The fluid that is injected at depth is sometimes hydraulically connected to faults. When this happens, fluid pressures increase within the fault, counteracting the frictional forces on faults. This makes earthquakes more likely to occur on them. An analog to this system is an air hockey table. When an air hockey table is off, the puck does not move readily, but when the table is on, the puck glides more easily. Raising fluid pressure within a fault is like turning on an air hockey table.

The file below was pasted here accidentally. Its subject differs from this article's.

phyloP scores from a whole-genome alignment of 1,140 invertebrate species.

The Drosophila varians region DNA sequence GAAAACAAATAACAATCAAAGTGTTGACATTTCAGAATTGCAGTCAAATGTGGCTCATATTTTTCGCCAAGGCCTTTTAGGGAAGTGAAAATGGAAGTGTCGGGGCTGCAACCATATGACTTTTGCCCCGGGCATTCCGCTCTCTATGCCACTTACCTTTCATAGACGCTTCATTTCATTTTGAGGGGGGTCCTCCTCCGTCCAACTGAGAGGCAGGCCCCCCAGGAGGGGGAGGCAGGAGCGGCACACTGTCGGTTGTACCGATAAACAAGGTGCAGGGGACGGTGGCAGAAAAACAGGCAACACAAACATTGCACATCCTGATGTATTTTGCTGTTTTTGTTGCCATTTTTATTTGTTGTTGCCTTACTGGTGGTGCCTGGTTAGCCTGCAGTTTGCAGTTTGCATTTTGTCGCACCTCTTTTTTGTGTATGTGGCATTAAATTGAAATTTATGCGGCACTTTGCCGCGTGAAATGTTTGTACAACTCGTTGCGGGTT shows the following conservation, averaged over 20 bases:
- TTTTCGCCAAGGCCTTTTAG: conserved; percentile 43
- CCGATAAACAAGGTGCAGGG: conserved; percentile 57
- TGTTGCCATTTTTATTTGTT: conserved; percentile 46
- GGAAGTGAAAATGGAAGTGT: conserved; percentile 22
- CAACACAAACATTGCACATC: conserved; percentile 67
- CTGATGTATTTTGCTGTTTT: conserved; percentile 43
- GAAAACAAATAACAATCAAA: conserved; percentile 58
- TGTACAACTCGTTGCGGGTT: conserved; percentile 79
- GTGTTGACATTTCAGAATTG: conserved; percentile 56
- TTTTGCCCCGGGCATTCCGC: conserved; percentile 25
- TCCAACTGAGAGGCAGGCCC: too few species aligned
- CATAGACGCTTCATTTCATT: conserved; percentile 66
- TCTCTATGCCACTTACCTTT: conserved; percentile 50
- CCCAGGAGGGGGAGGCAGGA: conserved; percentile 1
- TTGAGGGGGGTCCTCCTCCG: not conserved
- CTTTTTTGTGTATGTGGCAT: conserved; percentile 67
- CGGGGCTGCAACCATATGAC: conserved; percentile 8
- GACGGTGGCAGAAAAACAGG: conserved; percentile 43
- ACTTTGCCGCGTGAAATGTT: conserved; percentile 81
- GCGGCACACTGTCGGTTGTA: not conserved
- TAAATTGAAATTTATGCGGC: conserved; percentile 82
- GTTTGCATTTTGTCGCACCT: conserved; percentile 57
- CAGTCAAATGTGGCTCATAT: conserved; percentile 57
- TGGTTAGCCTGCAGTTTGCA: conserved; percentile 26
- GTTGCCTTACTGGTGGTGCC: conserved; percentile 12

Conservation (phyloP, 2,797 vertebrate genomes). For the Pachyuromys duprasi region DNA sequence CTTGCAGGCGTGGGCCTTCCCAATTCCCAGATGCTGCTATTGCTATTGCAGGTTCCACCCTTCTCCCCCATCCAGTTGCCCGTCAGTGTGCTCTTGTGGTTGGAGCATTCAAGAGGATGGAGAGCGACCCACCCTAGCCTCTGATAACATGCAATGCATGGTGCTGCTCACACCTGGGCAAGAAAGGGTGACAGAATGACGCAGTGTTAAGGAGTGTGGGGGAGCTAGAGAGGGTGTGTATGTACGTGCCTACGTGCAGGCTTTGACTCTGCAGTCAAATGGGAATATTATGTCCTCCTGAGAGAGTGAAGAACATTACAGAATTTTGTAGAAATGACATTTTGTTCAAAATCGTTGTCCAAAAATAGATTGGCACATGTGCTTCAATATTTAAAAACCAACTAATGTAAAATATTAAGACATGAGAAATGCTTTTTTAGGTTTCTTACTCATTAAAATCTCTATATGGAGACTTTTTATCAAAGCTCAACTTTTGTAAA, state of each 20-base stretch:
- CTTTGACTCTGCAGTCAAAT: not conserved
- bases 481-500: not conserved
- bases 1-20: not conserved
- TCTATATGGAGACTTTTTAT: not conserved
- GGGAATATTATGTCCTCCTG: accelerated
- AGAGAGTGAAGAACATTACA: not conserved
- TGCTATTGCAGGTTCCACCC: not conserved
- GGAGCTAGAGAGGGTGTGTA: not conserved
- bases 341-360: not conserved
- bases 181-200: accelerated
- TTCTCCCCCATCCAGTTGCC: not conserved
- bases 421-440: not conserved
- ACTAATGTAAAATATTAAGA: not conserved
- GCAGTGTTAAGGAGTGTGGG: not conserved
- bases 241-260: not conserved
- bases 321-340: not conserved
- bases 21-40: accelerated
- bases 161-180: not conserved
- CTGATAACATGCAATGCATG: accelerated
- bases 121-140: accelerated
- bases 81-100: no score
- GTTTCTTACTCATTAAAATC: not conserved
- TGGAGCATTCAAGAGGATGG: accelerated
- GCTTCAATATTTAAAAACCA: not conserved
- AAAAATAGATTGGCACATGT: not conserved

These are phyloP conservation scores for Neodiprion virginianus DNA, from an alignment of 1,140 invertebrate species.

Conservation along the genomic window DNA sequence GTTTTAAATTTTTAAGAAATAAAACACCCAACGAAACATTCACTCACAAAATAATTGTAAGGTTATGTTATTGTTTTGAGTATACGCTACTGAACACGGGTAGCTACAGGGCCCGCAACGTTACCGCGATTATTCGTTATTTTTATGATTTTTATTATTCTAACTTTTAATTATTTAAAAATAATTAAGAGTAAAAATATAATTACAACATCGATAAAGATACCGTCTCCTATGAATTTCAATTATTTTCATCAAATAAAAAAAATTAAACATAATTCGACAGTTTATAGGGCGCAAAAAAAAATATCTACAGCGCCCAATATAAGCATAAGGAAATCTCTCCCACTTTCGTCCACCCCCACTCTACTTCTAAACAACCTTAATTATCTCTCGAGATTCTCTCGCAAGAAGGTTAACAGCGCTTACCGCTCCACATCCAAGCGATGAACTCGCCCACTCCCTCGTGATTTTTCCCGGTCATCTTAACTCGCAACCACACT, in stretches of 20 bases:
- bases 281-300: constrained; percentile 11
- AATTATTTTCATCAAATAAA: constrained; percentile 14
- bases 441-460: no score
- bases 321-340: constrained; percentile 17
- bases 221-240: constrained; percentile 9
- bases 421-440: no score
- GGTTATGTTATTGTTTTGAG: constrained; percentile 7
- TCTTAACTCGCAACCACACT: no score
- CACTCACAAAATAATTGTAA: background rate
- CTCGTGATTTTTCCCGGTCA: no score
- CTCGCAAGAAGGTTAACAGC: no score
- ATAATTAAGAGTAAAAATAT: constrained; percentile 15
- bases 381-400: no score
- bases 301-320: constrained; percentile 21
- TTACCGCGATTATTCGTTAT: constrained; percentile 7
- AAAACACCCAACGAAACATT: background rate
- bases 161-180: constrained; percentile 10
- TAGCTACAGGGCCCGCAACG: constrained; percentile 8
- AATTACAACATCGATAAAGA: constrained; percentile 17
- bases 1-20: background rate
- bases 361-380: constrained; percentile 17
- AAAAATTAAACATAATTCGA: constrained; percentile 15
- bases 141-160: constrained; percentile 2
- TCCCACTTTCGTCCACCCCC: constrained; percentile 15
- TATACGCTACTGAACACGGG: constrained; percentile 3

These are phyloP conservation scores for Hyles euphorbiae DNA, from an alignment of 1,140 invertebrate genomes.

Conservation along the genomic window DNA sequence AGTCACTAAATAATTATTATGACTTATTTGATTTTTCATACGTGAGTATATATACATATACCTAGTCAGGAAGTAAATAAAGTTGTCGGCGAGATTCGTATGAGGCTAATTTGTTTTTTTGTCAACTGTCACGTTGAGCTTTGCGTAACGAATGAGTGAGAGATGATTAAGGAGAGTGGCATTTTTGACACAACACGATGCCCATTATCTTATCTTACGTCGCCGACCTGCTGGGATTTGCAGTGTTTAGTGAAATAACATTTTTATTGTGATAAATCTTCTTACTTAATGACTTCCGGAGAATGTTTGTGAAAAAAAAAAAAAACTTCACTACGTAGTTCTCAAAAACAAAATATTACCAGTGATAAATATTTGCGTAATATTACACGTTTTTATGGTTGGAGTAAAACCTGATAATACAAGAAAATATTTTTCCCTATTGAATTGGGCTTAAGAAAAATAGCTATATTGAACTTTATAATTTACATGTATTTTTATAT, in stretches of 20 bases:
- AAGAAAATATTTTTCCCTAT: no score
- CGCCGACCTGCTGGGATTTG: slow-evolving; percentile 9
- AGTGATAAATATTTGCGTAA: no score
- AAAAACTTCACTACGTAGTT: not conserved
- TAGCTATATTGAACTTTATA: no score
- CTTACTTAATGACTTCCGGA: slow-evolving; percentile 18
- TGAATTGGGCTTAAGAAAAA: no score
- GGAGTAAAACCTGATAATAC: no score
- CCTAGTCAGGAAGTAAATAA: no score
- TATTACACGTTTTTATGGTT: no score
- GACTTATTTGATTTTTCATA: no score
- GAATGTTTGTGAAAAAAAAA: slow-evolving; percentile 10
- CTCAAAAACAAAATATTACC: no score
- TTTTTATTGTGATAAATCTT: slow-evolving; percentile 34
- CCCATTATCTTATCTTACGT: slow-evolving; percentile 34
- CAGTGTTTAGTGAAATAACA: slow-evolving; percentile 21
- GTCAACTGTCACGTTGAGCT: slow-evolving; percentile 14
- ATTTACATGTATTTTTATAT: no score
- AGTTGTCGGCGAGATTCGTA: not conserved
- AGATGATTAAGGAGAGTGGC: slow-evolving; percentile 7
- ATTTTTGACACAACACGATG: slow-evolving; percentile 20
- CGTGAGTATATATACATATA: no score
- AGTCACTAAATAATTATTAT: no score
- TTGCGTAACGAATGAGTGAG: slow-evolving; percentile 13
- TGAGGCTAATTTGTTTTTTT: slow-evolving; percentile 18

Learn more: USGS Induced Earthquakes